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Leafs Top Wings in OT, Even NHL Finals at 3-3

Apr. 24, 1964 - The Toronto Maple Leafs, rulers of the NHL for two years, unleashed their power in overtime last night to defeat Red Wings, 4-3, at Detroit’s Olympia Stadium and force a seventh game.

After a sweat and toil-filled three periods, defenseman Bob Baun, who was carried off on a stretcher earlier in the game, ended it quickly with a screened goal on Terry Sawchuk at 1:43 of the first overtime period.

The Wings, who have showed indomitable spirit throughout the six games, battled from behind, took a 3-2 lead in the second period, and fought the Leafs to a standstill in the nerve-wracking third.

The end was anti-climactic and came so quickly that many of the 15,222 Detroit partisans who packed the humid Stadium could hardly believe it had happened.

Baun took a pass from Bob Pulford, the best of the Leafs tonight, and wrapped home a high one that Sawchuk apparently did not see until it went over his shoulder.

After the game, Sawchuk was in no mood for interviews. “It’s simple,” he said. “Baun’s shot hit [Detroit defenseman Bill] Gadsby’s stick and went past me. I couldn’t move on it. That’s all. You saw the game.”

Gadsby was dejected. “I thought we were going to get the Cup tonight,” said the scar-faced defenseman. “On the winner, I didn’t see the puck until the last second. By then it was too late to get the stick out of the way. The puck just ticked it enough to deflect past Terry.”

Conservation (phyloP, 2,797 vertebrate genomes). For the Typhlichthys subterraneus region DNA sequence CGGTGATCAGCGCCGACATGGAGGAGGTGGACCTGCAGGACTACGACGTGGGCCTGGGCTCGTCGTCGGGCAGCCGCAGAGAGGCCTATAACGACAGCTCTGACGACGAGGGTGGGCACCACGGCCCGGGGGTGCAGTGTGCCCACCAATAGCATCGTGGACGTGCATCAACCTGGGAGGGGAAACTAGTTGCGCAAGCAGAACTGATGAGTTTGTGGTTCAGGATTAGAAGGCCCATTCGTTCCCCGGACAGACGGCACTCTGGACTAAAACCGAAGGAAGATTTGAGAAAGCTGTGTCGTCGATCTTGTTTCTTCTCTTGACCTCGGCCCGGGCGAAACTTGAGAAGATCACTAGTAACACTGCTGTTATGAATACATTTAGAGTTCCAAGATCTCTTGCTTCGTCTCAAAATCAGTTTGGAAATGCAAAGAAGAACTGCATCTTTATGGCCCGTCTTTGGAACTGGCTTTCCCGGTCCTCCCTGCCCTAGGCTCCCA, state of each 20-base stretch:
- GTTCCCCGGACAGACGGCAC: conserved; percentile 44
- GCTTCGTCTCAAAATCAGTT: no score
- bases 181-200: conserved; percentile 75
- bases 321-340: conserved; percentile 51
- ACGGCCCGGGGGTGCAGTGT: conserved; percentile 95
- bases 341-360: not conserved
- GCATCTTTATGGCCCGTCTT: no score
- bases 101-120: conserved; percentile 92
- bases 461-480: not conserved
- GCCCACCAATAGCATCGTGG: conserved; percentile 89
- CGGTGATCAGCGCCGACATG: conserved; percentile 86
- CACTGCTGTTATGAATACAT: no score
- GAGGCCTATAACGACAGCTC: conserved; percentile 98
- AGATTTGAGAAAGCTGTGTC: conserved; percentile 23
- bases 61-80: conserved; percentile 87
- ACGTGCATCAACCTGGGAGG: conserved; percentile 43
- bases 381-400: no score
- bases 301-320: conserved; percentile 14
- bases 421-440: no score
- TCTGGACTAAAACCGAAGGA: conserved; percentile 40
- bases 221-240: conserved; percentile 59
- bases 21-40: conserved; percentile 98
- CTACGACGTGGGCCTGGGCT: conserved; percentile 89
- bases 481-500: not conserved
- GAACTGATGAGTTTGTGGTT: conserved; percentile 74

The Wings scored all their goals in the second period, with rookies Paul Henderson and Pit Martin and old pro Gordie Howe providing the firepower. With his ninth goal of the playoffs, Howe became the second highest playoff scorer in history, breaking a tie with Montreal’s Bernie Geoffrion. Howe now has 57 playoff goals compared to Maurice (Rocket) Richard’s all-time mark of 82.

In the most tension-filled playoff in years, both NHL semifinal series were stretched to seven games and the final now runs into the possibility of an unprecedented eighth game. Should the teams remain tied after one overtime period Saturday night, Toronto’s curfew law would force an eighth game in the Ontario city.

Detroit manager-coach Sid Abel took the defeat philosophically. “It’s easy to say we should have won the game in the third period when he them on the ropes,” he said. “But the winning goal was just one of those things that happen in playoff hockey.”

Toronto hero Bob Baun said of his winning goal: “The puck came back to me on the bounce just inside the line. It was on edge. I swung and saw it take a big hop into the net.”

Baun, a 28-year-old rock on the Leafs’ defense, had been carried from the ice on a stretcher after 13 minutes in the second period when he collapsed in front of goalie Johnny Bower. Before the period ended, he was back and, although he couldn’t diagnose his own injury, he thought it was a pinched nerve.

“Let’s wait until the doctor looks at it before we try to say what it was. But that winning goal sure made me feel lots better,” he smiled.

In an anteroom away from his players, Toronto coach Punch Imlach was far from overconfident.

“Pressure hockey,” he said. “That’s all it is, and Bobby’s shot made it for us. The turning point in this game? The winning goal.”

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